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Federal Court Strikes Down DACA

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Federal Court Strikes Down DACA

Federal Court Strikes Down DACA – What We Know So Far

On July 16, 2021, a Texas judge struck down the Deferred Action for Childhood Arrivals (DACA) program in a  ruling that forced U.S. Citizenship and Immigration Services (“USCIS”) to stop granting initial DACA applications. What do we know thus far?

Currently, nearly 616,000 people currently benefit from DACA. Because the court ruling requires USCIS to stop granting initial applications, it appears that individuals who recently submitted initial applications will not receive approvals from USCIS. USCIS may continue to accept applications but the agency is barred from approving them and issuing work permits and deferred action.

Details of the Federal Court Case

The plaintiffs in the cases were several states, including Texas, who argued that undocumented immigrants are a burden on state resources, agencies, and programs. They also argued that undocumented immigrants take jobs away from U.S. citizens and lawfully present non-citizens. In his decision, Judge Hanen held that the Obama administration had used the incorrect process in creating DACA and that the program itself violated the law. Specifically, the Texas court reasoned that DACA violated the Administrative Procedure Act (APA) by not following through the necessary steps and procedures to make a program legally sufficient. Other federal courts in New York and California directly conflict with the Texas ruling. In those cases, the judge ruled that DACA was a lawful exercise of a president’s executive authority and, moreover, a president’s authority to grant deferred action.

Despite the ruling, Judge Hanen’s decision does not prevent the government from creating a different type of protection for DACA applicants. Because Judge Hanen deemed DACA to be a violation of the APA, he offered DHS the opportunity to find another way to pass a similar program through different measures.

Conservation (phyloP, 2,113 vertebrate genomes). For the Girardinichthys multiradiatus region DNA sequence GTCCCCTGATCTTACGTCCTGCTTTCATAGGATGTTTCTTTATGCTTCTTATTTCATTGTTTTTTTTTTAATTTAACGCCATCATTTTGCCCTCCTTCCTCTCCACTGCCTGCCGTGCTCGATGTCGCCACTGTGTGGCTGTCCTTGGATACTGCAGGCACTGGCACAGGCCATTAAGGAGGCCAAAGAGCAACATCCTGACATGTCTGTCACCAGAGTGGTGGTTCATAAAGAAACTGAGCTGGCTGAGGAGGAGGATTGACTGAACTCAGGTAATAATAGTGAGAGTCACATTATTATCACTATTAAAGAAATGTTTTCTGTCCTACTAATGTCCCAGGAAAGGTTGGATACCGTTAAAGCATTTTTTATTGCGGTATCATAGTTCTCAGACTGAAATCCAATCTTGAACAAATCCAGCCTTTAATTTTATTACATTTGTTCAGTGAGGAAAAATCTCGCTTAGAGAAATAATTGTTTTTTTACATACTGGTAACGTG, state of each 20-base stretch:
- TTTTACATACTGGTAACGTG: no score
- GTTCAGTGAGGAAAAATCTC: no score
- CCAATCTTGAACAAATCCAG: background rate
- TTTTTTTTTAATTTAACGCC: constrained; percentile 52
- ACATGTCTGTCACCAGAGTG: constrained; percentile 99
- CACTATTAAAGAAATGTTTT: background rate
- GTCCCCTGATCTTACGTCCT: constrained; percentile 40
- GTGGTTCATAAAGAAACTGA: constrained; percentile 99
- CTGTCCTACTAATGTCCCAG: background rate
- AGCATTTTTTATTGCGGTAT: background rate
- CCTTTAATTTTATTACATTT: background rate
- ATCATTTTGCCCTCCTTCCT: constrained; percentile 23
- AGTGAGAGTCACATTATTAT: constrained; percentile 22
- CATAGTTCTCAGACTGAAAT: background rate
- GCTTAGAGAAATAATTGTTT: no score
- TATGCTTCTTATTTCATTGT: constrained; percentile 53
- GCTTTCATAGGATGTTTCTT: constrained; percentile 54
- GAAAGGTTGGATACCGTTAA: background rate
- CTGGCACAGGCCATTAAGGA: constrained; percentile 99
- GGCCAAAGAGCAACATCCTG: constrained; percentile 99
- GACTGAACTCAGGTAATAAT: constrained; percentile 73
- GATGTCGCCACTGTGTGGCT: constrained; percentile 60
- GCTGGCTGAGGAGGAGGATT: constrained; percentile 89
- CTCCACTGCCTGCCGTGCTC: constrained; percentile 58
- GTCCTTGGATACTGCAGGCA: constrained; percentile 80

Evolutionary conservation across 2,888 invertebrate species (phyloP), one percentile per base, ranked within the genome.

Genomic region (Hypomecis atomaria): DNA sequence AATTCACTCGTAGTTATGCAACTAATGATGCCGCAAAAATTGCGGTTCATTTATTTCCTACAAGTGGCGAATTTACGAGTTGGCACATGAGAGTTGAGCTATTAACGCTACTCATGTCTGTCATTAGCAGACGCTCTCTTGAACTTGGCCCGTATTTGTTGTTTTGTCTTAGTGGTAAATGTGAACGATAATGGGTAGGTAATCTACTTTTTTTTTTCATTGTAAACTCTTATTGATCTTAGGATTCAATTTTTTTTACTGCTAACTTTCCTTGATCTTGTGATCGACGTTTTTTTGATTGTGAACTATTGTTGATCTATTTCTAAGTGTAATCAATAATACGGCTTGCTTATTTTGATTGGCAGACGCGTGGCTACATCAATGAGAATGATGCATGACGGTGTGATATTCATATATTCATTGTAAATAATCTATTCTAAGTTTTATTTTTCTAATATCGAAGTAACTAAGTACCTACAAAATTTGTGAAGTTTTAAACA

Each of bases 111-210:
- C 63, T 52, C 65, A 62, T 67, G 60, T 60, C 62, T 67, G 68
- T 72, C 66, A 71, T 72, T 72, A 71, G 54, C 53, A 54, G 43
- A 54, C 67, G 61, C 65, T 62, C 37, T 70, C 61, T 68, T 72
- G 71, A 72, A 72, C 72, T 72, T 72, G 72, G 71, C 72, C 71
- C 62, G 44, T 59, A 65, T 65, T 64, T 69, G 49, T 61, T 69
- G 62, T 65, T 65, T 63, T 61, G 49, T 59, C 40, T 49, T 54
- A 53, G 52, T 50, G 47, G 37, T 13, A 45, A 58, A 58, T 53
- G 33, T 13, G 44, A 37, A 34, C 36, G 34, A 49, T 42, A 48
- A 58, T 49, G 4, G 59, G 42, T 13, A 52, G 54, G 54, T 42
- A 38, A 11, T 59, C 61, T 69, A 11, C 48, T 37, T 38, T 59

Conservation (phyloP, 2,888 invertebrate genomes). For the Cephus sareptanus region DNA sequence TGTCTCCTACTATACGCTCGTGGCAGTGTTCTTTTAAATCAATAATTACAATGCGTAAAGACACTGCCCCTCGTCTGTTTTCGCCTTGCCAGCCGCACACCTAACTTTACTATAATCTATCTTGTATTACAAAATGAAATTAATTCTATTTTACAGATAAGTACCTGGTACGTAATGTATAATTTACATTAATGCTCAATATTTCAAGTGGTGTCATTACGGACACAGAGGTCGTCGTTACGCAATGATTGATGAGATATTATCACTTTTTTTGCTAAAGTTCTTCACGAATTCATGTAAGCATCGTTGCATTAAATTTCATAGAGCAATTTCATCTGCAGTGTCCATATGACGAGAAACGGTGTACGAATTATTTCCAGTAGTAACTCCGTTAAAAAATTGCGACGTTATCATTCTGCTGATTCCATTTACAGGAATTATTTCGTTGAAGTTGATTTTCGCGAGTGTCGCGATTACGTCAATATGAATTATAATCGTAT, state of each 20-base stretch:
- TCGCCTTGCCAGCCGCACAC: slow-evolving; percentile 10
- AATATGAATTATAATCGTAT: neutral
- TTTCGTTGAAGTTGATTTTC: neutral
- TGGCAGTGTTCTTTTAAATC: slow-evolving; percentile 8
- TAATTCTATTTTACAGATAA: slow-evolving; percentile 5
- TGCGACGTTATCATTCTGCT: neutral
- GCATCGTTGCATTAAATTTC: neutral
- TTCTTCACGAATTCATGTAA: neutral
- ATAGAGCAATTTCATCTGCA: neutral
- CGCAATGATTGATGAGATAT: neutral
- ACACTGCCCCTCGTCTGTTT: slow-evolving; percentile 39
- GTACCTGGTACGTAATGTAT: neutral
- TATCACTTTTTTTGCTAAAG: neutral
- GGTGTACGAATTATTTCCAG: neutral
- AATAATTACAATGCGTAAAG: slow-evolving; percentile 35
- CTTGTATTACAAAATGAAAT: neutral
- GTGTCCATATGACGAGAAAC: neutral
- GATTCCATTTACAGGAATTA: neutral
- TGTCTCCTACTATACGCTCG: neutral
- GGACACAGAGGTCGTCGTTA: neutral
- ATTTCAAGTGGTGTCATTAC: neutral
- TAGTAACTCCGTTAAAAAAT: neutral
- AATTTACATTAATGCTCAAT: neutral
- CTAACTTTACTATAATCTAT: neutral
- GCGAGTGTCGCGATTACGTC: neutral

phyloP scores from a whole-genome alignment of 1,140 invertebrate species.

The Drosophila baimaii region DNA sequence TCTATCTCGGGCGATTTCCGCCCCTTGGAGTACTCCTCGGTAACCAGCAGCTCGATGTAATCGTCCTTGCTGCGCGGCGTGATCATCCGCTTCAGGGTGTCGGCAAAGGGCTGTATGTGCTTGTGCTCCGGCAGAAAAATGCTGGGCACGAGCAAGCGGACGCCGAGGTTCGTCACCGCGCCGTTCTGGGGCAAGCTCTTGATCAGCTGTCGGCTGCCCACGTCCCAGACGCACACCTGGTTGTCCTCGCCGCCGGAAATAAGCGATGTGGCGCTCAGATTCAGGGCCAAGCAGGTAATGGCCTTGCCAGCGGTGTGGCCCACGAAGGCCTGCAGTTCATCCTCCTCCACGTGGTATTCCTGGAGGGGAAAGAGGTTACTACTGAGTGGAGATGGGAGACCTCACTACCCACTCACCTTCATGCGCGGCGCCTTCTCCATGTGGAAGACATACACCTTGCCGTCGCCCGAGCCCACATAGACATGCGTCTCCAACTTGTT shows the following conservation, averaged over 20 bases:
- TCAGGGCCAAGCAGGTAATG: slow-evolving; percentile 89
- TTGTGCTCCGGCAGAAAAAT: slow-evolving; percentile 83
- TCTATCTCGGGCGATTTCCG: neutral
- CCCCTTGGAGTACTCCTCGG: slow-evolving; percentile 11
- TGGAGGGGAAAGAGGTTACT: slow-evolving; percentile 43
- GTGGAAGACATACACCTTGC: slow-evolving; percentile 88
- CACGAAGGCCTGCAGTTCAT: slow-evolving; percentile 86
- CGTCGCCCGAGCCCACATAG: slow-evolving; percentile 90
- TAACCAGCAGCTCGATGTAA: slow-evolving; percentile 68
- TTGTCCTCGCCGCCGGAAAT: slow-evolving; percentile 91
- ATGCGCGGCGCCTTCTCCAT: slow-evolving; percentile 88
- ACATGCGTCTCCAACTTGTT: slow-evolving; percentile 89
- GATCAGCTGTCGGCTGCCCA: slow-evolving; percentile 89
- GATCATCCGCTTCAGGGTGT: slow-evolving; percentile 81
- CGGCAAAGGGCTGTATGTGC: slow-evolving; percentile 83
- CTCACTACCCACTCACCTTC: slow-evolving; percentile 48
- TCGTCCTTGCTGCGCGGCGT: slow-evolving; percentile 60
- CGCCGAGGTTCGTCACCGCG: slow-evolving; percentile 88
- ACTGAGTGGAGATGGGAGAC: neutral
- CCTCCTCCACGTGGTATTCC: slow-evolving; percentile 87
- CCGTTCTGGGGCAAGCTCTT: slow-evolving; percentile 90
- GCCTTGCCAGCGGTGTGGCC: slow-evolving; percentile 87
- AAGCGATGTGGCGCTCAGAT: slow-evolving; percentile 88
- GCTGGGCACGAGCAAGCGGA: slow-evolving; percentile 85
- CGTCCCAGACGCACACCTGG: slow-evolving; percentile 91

The Practical Impact – Initial Applications, Renewals, Advance Parole 

We believe this also applies to those who filed their DACA case before the July 16 ruling came down. Within 48 hours, USCIS informed new applicants that it was cancelling their biometrics (fingerprinting) appointments. First time applicants who have taken biometrics will probably see USCIS hold their case in pause.

There is some good news — those who had DACA at the time of the ruling may still benefit from the program. The Texas court decision did not deny current holders the chance to file renewals to continue while the case goes through the appeals process. The decision should not affect those DACA recipients who are seeking advance parole to travel abroad.

On July 19, 2021, Acting Director Tracy Renaud made the following statement:

“Pursuant to the July 16, 2021 Order issued by the U.S. District Court for the Southern District of Texas in Texas v. United States, the Department of Homeland Security (DHS) is enjoined from granting initial DACA requests.

“All individuals whose DACA requests were granted prior to this decision will continue to have and be eligible to renew DACA, and to request and receive advance parole….”

What May Follow?

DHS may appeal the district court’s decision. However, any appeal would go to the Fifth Circuit Court of Appeals. We know from past experience involving Deferred Action for Parents of Americans (DAPA), a similar program designed by the Obama Administration for undocumented parents of U.S. citizens, that the Fifth Circuit tends to rule against such programs. In fact, Judge Hanen struck DAPA down, with that decision being upheld by the Fifth Circuit in 2015.

Ultimately, without congressional lawmaking or a more robust administrative program that passes any legal arguments under the APA, “Dreamers” will continue to have their lives in limbo. For now, DACA holders, applicants, and supporters sit and wait as DHS contemplates its next course of action.

If you have any questions regarding DACA and how this may affect you or your loved ones, do not hesitate to reach out to Ibrahim Law Office of Chicago.

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